– This month is #EpilepsyAwarenessMonth. Todays blog is from Chris’ book, “Pause with Jesus”. You can purchase copies HERE.
I tell a story about the swelling of my brain caused by encephalitis in March 1996. I tell a story of always-healthy-Chris getting sick, of being in the ER and almost dying, of spending days in the hospital, of not remembering the names of our three sons, of a nurse coming to our house three times a day after I was finally released, of being a man who communicated for a living then needing months of speech therapy. I tell a story about resulting brain damage, severe scar tissue throughout that damaged brain especially in my left temporal lobe, change in personality, radical mood swings, and now living with long term effects like epilepsy and short term memory issues and the need to nap. I tell a story about me, the fit husband and dad and pastor and coach, becoming the very sick me who tried very hard to be the former me but couldn’t do most of what he’d done before. I tell of forgetting names, forgetting events, forgetting how to spell, and forgetting something else but I can’t remember what. I tell of making things worse as I tried to make myself better. That’s the story I tell.
That’s the storm where the wind seems to still blow at times, the waves don’t seem to ever fully calm at times, and the shore feels far, far away at times.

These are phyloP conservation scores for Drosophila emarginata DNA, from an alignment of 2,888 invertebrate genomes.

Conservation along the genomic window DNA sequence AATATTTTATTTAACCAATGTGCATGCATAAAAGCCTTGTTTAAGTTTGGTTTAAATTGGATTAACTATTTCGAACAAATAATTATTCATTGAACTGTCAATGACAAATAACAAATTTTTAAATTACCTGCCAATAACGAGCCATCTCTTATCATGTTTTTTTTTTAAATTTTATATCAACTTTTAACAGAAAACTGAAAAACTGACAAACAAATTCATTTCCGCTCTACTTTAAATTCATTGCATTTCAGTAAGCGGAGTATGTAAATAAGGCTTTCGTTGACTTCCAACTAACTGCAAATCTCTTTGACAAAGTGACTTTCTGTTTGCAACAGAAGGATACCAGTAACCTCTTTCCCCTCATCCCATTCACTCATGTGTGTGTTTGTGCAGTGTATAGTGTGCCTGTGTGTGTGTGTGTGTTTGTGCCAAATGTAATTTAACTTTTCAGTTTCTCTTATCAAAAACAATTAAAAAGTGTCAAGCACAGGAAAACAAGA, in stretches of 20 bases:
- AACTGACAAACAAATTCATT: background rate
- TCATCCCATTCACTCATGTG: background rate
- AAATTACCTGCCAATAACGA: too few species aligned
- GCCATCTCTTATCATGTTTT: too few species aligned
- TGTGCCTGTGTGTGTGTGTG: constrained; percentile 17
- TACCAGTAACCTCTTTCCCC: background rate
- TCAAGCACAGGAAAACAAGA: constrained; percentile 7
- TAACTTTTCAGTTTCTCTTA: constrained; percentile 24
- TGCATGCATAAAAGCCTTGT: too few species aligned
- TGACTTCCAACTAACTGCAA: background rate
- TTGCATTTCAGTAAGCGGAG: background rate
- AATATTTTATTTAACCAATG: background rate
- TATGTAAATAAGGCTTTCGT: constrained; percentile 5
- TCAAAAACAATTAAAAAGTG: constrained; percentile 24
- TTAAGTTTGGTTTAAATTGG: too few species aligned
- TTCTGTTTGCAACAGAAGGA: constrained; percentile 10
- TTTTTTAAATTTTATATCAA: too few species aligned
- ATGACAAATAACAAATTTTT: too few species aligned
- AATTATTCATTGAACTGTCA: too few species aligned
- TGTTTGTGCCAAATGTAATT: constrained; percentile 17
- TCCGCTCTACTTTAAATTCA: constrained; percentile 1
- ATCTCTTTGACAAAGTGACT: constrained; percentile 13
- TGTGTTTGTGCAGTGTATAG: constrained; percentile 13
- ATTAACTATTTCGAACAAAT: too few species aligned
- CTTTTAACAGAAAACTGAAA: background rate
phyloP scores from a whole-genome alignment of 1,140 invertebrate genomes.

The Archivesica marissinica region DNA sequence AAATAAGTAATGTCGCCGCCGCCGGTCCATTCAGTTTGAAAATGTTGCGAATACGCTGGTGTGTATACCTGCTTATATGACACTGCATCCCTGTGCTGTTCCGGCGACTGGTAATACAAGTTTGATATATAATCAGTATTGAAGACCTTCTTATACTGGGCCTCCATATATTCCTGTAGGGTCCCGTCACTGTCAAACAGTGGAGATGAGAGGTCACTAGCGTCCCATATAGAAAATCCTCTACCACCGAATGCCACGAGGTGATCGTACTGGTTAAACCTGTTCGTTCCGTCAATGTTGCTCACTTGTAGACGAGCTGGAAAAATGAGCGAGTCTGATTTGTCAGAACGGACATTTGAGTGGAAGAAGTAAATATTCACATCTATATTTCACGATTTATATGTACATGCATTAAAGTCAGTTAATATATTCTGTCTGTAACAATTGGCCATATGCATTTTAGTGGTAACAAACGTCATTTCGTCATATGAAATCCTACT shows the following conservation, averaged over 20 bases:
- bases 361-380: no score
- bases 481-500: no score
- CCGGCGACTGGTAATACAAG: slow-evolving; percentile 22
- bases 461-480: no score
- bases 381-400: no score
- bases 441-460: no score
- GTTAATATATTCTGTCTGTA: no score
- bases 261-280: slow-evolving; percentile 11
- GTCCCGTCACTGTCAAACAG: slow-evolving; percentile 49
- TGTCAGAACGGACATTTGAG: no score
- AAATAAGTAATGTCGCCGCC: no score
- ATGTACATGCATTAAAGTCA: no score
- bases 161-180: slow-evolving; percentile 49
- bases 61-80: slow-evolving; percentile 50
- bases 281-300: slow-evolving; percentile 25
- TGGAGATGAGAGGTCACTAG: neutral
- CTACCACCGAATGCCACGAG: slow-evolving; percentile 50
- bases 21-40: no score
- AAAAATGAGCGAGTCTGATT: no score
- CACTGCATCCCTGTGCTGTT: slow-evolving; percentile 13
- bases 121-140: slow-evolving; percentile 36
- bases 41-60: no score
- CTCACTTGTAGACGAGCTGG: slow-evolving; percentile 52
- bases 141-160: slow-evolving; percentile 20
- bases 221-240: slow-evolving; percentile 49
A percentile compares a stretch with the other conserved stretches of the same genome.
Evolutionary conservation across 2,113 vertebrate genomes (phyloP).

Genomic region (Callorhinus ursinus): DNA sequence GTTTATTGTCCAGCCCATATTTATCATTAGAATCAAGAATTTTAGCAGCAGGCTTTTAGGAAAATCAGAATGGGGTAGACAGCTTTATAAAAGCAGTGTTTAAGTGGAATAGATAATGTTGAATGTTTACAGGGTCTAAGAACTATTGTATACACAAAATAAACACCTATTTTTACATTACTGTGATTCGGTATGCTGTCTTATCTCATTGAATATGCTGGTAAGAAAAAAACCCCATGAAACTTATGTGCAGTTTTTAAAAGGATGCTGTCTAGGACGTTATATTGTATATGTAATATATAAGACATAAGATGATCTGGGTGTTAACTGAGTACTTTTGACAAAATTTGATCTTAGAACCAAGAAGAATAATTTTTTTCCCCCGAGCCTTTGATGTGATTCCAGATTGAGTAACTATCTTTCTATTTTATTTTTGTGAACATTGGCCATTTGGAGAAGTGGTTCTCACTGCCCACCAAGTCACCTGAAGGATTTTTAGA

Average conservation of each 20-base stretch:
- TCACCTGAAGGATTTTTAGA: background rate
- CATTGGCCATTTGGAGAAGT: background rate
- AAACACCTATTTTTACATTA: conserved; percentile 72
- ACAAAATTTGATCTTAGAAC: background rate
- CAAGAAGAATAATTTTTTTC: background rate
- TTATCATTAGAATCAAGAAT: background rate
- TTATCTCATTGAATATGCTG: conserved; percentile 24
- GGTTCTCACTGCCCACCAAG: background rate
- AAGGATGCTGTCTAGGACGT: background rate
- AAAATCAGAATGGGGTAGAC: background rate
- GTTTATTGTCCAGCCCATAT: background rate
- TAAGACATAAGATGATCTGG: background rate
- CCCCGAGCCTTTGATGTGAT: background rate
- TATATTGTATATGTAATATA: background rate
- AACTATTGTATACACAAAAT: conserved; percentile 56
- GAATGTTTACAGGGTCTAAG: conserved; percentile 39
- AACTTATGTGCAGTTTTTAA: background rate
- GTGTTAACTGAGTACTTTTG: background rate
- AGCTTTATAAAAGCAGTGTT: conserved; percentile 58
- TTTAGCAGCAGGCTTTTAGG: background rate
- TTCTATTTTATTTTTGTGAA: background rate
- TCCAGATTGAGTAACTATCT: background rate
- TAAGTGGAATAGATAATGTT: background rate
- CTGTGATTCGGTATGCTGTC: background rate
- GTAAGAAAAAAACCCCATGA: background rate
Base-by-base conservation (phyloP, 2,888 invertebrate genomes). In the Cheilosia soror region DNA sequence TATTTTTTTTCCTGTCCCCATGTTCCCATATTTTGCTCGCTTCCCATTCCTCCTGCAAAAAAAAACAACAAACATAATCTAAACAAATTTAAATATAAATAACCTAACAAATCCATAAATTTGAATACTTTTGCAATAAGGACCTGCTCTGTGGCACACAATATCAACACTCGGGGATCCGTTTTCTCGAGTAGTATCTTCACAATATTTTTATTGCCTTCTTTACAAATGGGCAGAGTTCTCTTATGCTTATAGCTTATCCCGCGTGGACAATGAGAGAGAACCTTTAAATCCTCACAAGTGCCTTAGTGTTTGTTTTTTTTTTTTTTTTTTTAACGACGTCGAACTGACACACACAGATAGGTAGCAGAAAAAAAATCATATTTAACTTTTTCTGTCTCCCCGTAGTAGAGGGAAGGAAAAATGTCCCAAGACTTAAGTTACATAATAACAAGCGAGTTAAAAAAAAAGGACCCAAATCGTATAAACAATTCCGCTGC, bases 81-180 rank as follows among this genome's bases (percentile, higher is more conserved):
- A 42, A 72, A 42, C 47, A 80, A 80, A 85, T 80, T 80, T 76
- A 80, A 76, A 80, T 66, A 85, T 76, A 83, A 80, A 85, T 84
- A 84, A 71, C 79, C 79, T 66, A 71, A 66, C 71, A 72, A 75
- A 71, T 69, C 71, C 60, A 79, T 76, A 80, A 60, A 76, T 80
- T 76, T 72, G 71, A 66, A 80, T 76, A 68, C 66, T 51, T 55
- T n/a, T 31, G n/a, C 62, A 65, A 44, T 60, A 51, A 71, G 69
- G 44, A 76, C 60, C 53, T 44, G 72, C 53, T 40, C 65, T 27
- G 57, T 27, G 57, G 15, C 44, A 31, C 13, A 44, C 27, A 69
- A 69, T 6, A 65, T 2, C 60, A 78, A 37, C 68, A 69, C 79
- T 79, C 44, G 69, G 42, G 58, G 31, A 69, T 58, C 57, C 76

That’s the story I tell—having trouble saying what I want to say. That’s the story I live—as I reach for my meds, as I hold tightly to modern electronic devices that work to help my brain do her job a little better, as I stare while seeking a noun in my brain. That’s the storm I feel around me, within me, surrounding me—when my story isn’t sounding so fine to me. How do I pause with Jesus holding tightly to that packed luggage? By actually realizing the phrase, “I can’t do anything without Jesus,” isn’t a sermon title or a religious motto. It’s a reality. It’s my reality. I work hard to force this damaged brain to work. I follow the rules I’ve been given. I ask for help from others. But I can’t do anything without Jesus.
Sorry if that phrase sounds childish to you. It is just the truth. I feel like a little kid in a not-so-young-man’s body.
And that’s another reason a story about how Jesus viewed children helps me feel a little better about everything. Even my damaged brain. Even my life with epilepsy. Even those things about me that I and others wish would not be as they are. This story lets me pause, crawl toward the smiling face of Jesus as I hear Him laugh, and let His muscular arms grab my weak self and cradle me to Himself.